Pigou's Influence on Clark: Work and Welfare

By Stabile, Donald R. | Journal of Economic Issues, December 1995 | Go to article overview

Pigou's Influence on Clark: Work and Welfare


Stabile, Donald R., Journal of Economic Issues


In an earlier article, Hans Jensen documented institutional elements in the work of Alfred Marshall but concluded that they did not have an influence on institutionalism because "these potential foundations were never discovered" by institutionalists [Jensen 1990, 405-411]. While Jensen's analysis may be correct, Marshallian economics did have an impact on institutionalism in a roundabout way. Marshall's student, A. C. Pigou, through his advancement of welfare economics, made an impression on J. M. Clark. Clark once said that Pigou "put 'Welfare Economics' on the map relative to social productivity vs. private acquisition" [Seligman 1962, 203].

Clark's statement needs a context, however, because Pigou's welfare economics employed utility theory, a perspective of little appeal to institutionalists. Following Marshall, Pigou attributed welfare gains to the greater marginal utility a dollar of income had for the poor compared to the rich; a transfer of income from rich to poor increased total utility. Neoclassical economists have since dismissed this argument by pointing out the problem of making interpersonal utility comparisons [Little 1957, 8-14, 55-6]. Clark sided with Marshall and Pigou and deplored the reversal of their welfare conclusions [Clark 1957, 59].

Clark's regard for Pigou's welfare economics had a still stronger footing. Pigou also argued that welfare gains came from improving the quality of the work force through changes in the distribution of income or by improved working conditions, and he devoted much effort to the study of "The National Dividend and Labor." This article focusses on Pigou's link between work and welfare as a stimulus to Clark's development of the concept of the social overhead costs of labor. The focus and evidence presented in this article is limited by time and topic. Pigou and Clark had lengthy careers and well-rounded views on economics. In the 1920s, however, both wrote a great deal on labor issues, more than in the rest of their careers. The analysis that follows rests on their writing of that time.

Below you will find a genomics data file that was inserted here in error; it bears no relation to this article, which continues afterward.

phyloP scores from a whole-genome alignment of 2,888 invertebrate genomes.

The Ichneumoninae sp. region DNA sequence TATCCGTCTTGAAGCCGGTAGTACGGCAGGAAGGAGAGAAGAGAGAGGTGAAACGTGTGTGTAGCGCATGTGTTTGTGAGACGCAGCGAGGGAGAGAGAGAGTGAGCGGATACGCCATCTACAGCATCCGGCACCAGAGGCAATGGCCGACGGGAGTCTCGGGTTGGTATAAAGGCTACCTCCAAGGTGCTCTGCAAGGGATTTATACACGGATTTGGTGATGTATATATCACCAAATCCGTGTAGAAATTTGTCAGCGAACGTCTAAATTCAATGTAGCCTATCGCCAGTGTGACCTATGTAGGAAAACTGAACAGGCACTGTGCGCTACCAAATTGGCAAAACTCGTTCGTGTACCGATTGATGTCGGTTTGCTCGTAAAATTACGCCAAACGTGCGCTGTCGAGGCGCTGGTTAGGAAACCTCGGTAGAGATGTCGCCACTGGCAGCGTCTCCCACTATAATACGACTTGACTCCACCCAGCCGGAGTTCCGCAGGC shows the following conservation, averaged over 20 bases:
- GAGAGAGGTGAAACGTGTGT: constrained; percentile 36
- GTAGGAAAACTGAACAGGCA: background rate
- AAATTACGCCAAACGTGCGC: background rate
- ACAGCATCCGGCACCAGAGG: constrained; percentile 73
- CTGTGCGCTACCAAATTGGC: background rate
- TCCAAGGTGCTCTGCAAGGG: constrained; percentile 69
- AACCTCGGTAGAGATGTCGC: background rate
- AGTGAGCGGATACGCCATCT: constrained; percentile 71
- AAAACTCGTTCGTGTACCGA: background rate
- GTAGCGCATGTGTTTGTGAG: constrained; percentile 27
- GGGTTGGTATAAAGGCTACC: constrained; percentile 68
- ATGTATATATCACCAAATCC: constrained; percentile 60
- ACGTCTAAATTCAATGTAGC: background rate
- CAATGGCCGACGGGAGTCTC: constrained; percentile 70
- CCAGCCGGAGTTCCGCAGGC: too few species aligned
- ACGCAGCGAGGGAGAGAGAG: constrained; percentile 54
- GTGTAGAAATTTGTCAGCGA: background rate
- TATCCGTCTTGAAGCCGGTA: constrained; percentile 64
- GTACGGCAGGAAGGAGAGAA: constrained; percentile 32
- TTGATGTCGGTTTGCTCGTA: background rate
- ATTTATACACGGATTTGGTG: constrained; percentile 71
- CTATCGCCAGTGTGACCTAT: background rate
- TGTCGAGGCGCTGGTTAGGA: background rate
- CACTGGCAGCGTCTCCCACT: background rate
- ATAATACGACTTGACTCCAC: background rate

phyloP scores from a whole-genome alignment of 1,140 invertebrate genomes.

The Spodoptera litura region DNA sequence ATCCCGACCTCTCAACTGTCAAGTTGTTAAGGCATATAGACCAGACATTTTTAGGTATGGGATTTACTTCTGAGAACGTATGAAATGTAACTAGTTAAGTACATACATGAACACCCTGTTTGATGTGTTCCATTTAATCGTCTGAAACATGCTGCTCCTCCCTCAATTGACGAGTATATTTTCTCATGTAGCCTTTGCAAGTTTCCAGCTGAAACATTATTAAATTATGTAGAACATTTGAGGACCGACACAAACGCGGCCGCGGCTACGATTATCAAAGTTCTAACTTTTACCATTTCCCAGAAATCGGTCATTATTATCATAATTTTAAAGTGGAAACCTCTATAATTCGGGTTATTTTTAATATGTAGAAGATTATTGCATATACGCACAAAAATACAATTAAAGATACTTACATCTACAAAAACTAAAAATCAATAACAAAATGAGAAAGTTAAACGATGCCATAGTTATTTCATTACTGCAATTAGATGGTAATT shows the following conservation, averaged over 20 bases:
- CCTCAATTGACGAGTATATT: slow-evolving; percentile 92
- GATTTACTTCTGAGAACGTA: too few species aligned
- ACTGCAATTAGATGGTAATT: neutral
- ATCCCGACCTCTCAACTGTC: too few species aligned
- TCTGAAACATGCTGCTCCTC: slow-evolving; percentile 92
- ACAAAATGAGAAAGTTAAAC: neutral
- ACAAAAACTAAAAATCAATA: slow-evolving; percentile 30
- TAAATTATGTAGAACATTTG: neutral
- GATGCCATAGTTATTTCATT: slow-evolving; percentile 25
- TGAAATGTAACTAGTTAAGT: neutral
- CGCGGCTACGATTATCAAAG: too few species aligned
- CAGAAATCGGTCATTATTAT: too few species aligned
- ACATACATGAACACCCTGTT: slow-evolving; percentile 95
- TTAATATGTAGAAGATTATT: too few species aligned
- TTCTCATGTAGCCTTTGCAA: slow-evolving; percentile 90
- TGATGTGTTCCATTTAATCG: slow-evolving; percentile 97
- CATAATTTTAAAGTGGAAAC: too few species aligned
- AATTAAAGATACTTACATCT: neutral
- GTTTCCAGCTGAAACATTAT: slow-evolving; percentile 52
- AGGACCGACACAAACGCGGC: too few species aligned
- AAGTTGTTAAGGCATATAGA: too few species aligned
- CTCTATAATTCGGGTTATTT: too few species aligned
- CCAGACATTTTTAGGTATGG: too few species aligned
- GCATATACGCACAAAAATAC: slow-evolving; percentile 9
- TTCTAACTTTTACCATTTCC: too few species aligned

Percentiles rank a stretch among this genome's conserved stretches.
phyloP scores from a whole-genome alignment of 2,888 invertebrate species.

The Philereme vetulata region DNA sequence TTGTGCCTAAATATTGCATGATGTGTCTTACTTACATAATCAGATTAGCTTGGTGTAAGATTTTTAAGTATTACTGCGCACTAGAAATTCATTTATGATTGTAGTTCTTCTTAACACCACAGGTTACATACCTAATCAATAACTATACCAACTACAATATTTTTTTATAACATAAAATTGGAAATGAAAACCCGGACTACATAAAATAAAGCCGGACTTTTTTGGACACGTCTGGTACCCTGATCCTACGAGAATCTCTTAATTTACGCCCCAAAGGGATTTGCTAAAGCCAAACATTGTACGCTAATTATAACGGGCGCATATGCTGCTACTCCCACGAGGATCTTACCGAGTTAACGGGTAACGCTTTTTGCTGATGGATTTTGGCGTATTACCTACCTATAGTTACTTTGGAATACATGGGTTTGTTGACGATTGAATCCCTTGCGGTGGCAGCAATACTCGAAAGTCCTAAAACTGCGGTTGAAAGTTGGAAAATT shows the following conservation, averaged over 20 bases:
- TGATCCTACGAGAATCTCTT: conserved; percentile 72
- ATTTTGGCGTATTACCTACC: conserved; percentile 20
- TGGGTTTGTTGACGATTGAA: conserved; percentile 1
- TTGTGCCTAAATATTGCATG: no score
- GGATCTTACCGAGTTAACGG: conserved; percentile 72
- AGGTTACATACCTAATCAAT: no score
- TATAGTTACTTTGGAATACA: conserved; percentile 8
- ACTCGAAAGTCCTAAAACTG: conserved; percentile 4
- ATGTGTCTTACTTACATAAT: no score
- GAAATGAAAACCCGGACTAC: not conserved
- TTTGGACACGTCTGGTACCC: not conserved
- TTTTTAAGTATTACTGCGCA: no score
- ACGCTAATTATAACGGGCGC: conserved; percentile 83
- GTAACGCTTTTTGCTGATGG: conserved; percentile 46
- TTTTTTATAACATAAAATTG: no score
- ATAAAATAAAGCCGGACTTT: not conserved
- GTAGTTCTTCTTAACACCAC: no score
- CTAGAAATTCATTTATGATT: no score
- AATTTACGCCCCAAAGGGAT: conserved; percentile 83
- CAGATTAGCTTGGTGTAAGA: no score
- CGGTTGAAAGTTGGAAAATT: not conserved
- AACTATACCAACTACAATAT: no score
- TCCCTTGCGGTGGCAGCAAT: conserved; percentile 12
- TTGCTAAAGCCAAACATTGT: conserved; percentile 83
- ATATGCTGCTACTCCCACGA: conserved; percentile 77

The case offered here depicts more than a historical oddity of neoclassical influence on a prominent institutionalist. The 1920s were the last era when labor was without a social safety net. That lack of a safety net for workers was important to Pigou and Clark in their studies of work and welfare. As a result of New Deal legislation and the growth of industrial unionism in the 1930s and 1940s, a safety net for workers was put into place. It became easy to leave the costs of work out of modern welfare economics by taking the social safety net for granted.

Business now threatens that safety net with cost cuts in the name of competitveness. Pigou and Clark asked whether such cuts really improved welfare. From their perspective, higher wages for workers improved their capabilities and led to higher production, adding to economic welfare. Lower wages meant the impairment of the work force. This point needs to be addressed again, and a good starting point is Pigou's welfare economics.

Pigou's Welfare Economics